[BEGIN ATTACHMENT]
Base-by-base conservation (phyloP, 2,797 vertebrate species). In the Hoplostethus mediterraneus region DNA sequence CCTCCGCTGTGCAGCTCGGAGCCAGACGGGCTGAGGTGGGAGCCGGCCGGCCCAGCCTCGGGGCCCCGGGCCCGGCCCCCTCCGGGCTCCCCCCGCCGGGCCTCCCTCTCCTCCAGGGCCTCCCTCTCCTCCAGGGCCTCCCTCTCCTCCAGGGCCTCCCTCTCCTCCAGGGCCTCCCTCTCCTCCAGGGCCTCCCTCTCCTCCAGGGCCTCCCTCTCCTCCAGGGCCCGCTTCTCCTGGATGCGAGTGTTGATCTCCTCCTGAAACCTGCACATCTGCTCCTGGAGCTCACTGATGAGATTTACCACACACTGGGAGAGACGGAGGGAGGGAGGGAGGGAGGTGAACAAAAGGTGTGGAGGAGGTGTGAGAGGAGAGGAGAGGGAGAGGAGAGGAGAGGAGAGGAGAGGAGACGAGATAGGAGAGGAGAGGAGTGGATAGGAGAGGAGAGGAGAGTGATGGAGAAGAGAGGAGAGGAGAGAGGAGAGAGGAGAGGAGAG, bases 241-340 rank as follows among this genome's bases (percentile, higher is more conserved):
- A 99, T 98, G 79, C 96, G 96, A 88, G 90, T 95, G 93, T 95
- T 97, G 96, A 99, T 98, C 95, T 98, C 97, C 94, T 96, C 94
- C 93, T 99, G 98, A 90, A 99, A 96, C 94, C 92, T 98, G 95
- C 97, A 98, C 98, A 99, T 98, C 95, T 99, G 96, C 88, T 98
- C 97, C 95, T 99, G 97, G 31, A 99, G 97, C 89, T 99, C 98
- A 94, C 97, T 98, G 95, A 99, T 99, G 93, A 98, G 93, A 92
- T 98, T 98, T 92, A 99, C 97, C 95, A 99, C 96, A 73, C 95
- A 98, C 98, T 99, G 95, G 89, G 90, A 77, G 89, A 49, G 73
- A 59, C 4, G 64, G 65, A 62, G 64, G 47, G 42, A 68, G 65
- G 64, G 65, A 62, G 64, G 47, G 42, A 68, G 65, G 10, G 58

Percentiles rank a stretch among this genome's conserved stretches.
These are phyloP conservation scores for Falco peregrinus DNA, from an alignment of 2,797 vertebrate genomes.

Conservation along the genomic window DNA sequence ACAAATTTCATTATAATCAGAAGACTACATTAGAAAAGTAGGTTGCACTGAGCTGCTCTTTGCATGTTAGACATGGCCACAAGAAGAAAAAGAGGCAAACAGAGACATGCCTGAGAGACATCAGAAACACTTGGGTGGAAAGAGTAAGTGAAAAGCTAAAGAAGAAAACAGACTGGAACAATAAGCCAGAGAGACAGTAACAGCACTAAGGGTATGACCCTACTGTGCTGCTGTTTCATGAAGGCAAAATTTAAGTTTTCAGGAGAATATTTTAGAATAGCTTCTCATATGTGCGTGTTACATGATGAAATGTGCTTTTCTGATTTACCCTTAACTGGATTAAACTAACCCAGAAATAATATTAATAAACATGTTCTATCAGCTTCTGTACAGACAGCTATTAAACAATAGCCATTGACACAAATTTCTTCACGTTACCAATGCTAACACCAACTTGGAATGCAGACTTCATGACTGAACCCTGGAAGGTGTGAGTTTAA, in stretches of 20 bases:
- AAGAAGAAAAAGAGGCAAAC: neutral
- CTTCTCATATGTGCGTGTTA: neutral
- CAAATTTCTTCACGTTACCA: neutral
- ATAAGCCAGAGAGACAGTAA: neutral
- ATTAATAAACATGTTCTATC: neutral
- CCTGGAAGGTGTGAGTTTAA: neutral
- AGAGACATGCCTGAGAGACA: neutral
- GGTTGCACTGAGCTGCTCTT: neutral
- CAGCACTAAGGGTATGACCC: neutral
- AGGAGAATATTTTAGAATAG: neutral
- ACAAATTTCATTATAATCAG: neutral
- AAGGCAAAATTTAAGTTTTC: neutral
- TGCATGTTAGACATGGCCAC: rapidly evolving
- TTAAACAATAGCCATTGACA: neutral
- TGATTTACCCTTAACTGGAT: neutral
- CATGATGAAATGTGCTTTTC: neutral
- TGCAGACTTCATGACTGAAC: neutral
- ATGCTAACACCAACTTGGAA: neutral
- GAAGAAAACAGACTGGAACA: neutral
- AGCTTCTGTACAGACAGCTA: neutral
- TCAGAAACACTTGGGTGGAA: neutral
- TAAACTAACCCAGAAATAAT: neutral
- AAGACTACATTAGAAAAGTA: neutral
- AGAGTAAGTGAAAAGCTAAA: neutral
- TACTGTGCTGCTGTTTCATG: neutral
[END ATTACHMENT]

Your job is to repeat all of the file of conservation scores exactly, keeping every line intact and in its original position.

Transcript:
Base-by-base conservation (phyloP, 2,797 vertebrate species). In the Hoplostethus mediterraneus region DNA sequence CCTCCGCTGTGCAGCTCGGAGCCAGACGGGCTGAGGTGGGAGCCGGCCGGCCCAGCCTCGGGGCCCCGGGCCCGGCCCCCTCCGGGCTCCCCCCGCCGGGCCTCCCTCTCCTCCAGGGCCTCCCTCTCCTCCAGGGCCTCCCTCTCCTCCAGGGCCTCCCTCTCCTCCAGGGCCTCCCTCTCCTCCAGGGCCTCCCTCTCCTCCAGGGCCTCCCTCTCCTCCAGGGCCCGCTTCTCCTGGATGCGAGTGTTGATCTCCTCCTGAAACCTGCACATCTGCTCCTGGAGCTCACTGATGAGATTTACCACACACTGGGAGAGACGGAGGGAGGGAGGGAGGGAGGTGAACAAAAGGTGTGGAGGAGGTGTGAGAGGAGAGGAGAGGGAGAGGAGAGGAGAGGAGAGGAGAGGAGACGAGATAGGAGAGGAGAGGAGTGGATAGGAGAGGAGAGGAGAGTGATGGAGAAGAGAGGAGAGGAGAGAGGAGAGAGGAGAGGAGAG, bases 241-340 rank as follows among this genome's bases (percentile, higher is more conserved):
- A 99, T 98, G 79, C 96, G 96, A 88, G 90, T 95, G 93, T 95
- T 97, G 96, A 99, T 98, C 95, T 98, C 97, C 94, T 96, C 94
- C 93, T 99, G 98, A 90, A 99, A 96, C 94, C 92, T 98, G 95
- C 97, A 98, C 98, A 99, T 98, C 95, T 99, G 96, C 88, T 98
- C 97, C 95, T 99, G 97, G 31, A 99, G 97, C 89, T 99, C 98
- A 94, C 97, T 98, G 95, A 99, T 99, G 93, A 98, G 93, A 92
- T 98, T 98, T 92, A 99, C 97, C 95, A 99, C 96, A 73, C 95
- A 98, C 98, T 99, G 95, G 89, G 90, A 77, G 89, A 49, G 73
- A 59, C 4, G 64, G 65, A 62, G 64, G 47, G 42, A 68, G 65
- G 64, G 65, A 62, G 64, G 47, G 42, A 68, G 65, G 10, G 58

Percentiles rank a stretch among this genome's conserved stretches.
These are phyloP conservation scores for Falco peregrinus DNA, from an alignment of 2,797 vertebrate genomes.

Conservation along the genomic window DNA sequence ACAAATTTCATTATAATCAGAAGACTACATTAGAAAAGTAGGTTGCACTGAGCTGCTCTTTGCATGTTAGACATGGCCACAAGAAGAAAAAGAGGCAAACAGAGACATGCCTGAGAGACATCAGAAACACTTGGGTGGAAAGAGTAAGTGAAAAGCTAAAGAAGAAAACAGACTGGAACAATAAGCCAGAGAGACAGTAACAGCACTAAGGGTATGACCCTACTGTGCTGCTGTTTCATGAAGGCAAAATTTAAGTTTTCAGGAGAATATTTTAGAATAGCTTCTCATATGTGCGTGTTACATGATGAAATGTGCTTTTCTGATTTACCCTTAACTGGATTAAACTAACCCAGAAATAATATTAATAAACATGTTCTATCAGCTTCTGTACAGACAGCTATTAAACAATAGCCATTGACACAAATTTCTTCACGTTACCAATGCTAACACCAACTTGGAATGCAGACTTCATGACTGAACCCTGGAAGGTGTGAGTTTAA, in stretches of 20 bases:
- AAGAAGAAAAAGAGGCAAAC: neutral
- CTTCTCATATGTGCGTGTTA: neutral
- CAAATTTCTTCACGTTACCA: neutral
- ATAAGCCAGAGAGACAGTAA: neutral
- ATTAATAAACATGTTCTATC: neutral
- CCTGGAAGGTGTGAGTTTAA: neutral
- AGAGACATGCCTGAGAGACA: neutral
- GGTTGCACTGAGCTGCTCTT: neutral
- CAGCACTAAGGGTATGACCC: neutral
- AGGAGAATATTTTAGAATAG: neutral
- ACAAATTTCATTATAATCAG: neutral
- AAGGCAAAATTTAAGTTTTC: neutral
- TGCATGTTAGACATGGCCAC: rapidly evolving
- TTAAACAATAGCCATTGACA: neutral
- TGATTTACCCTTAACTGGAT: neutral
- CATGATGAAATGTGCTTTTC: neutral
- TGCAGACTTCATGACTGAAC: neutral
- ATGCTAACACCAACTTGGAA: neutral
- GAAGAAAACAGACTGGAACA: neutral
- AGCTTCTGTACAGACAGCTA: neutral
- TCAGAAACACTTGGGTGGAA: neutral
- TAAACTAACCCAGAAATAAT: neutral
- AAGACTACATTAGAAAAGTA: neutral
- AGAGTAAGTGAAAAGCTAAA: neutral
- TACTGTGCTGCTGTTTCATG: neutral